When the Elderly Go Missing – How to Keep Them Safe

When the Elderly Go Missing – How to Keep Them Safe

When we think of the missing, we commonly think of missing children. Daily we see the faces of children who are reported missing and their photographs shared among thousands on the Internet. How often do we think of missing senior citizens?

Courtesy Denver News 7 - Missing Senior Citizen

According to the National Crime Information Center (NCIC), at the Federal Bureau of Investigation, as of January 31, 2013, there were 85,081 cases of missing persons in the United States. Of that number, there were 35,427 missing children cases ages 0-17 and 49,654 cases of missing persons ages 18-99. Lost within these statistics of missing persons are 12,066 cases of adults missing between the ages of 50-99. There are currently 7,890 individuals that are Unidentified, to include those found deceased or possibly hospitalized without identification.

When older adults go missing and reported to law enforcement, the majority face health related risks, and many suffer from Alzheimer’s disease. Keeping those suffering early stages of dementia and Alzheimer’s disease can be a hard task. Like children, it only takes a minute before you realize they have wandered off.

When seniors go missing, it can quickly turn into a high-risk situation. They not only become vulnerable to become crime victims, they face quickly succumbing to the elements. During winter when temperatures can be below zero in some areas of the country, during summer temperatures can reach extreme highs. Becoming a victim of exposure can happen very quickly.

According to the Alzheimer’s Association, we can take preventive measures to help keep our loved ones safe. First, we recommended to enroll your loved one MedicAlert and Alzheimer’s Association Safe Return programs.

1. Have a routine can provide structure when carrying out daily activities. Creating a Daily Plan can be very helpful. The Alzheimer’s Association offers online assistance by visiting Creating a Daily Plan.

2. Try to identify the times of day your loved one may have a tendency to become restless, agitated, or experience anxiety. Plan activities and exercise during these times.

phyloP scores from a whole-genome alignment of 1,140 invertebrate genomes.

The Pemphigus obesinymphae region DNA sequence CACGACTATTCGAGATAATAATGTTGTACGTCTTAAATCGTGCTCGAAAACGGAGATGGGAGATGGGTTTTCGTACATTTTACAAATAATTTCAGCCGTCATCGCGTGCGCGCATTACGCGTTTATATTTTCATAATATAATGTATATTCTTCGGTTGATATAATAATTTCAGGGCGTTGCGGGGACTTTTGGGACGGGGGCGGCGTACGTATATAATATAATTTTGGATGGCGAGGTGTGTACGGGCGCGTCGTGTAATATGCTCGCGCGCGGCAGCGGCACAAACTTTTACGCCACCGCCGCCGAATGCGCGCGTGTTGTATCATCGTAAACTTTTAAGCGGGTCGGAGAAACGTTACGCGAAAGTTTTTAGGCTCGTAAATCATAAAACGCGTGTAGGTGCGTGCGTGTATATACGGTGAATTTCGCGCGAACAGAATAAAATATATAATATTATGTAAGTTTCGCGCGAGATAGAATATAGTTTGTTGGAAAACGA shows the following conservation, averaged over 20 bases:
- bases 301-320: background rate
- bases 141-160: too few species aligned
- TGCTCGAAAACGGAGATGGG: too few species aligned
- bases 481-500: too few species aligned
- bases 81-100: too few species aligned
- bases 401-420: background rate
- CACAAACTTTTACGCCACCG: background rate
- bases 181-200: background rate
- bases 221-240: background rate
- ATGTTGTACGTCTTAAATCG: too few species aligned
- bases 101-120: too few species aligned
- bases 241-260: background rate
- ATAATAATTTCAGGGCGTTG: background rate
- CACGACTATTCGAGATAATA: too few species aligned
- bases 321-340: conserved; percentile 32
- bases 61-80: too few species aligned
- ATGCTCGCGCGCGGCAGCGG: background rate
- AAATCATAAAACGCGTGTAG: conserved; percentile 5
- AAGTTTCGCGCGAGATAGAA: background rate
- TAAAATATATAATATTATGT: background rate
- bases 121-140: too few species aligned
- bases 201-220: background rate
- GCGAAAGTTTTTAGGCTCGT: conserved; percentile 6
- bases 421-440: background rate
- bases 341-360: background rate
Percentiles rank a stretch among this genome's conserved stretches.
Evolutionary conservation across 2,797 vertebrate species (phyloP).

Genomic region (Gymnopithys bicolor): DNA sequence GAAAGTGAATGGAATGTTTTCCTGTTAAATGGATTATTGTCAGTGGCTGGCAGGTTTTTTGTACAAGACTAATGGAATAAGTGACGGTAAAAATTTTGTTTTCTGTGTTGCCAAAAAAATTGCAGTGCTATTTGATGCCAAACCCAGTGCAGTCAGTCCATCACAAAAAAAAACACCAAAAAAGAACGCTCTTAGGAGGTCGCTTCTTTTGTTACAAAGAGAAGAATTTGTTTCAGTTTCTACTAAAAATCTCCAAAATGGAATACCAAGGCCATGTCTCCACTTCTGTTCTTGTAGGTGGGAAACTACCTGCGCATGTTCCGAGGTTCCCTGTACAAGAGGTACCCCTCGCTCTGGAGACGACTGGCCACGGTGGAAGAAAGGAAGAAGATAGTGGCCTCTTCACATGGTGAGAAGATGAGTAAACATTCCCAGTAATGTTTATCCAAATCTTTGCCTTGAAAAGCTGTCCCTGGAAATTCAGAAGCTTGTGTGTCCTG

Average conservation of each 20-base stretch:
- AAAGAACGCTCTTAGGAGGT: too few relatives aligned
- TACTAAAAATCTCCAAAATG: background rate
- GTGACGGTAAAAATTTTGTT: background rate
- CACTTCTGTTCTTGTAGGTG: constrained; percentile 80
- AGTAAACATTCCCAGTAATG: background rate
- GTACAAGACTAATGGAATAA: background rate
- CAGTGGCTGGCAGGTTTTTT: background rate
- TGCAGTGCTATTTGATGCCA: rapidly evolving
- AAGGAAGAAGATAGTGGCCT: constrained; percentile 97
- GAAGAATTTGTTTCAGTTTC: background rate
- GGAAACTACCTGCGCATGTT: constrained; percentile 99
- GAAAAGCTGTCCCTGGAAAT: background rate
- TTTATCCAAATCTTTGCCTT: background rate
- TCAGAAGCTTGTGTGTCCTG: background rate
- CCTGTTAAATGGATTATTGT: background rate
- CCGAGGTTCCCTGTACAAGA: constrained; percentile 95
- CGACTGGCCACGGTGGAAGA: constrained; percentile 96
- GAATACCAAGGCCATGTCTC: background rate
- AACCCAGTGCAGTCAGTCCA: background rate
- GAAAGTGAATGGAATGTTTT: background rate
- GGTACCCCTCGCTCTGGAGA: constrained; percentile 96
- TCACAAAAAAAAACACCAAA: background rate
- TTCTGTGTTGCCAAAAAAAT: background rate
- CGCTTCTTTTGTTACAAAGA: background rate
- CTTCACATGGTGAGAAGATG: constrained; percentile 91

3. Avoid busy places that could cause confusion and never leave your loved one unattended.

4. Place exterior door locks out of the line of sight. You can place side-bolts at the top or bottom of the door.

5. You can camouflage doors and doorknobs by painting them the same color as the walls, or use childproof knobs.

6. Install a security system that alerts you when a door or window is opened.

7. Keep car keys in a secure place.

8. Keep a list of people to call for help and do not hesitate to call 911 if you find your loved one has wandered.

9. Keep a recent close-up photograph and all medical information available.

10. Consider utilizing a GPS device that can quickly identify their location.

In addition, we recommend registering yourself and your loved one with Next of Kin Registry (NOKR).  NOKR is the central repository for Emergency Contact Information in the United States and 87 other countries. NOKR has recently collaborated with Microsoft HealthVault and is a free service that stores emergency contact information and provides free decals to place on your driver license or identification card. Enrolling ensures the emergency contact information for anyone of any age that may become the victim of an accident, missing, a natural disaster, or other emergency incident, is available to law enforcement to aide in reunification. For more information, please visit Next of Kin Registry.

About the Author: Kym L. Pasqualini is founder of the Nation’s missing Children Organization in 1994 and the National Center for Missing Adults in 2000. She served as CEO until January 2010. Kym is recognized as an expert in the field of missing persons, and has spent 20 years working with government officials, advocates, and national media. She is also a contributor to Lauth Investigations International and the Missing Persons Advocacy Network.

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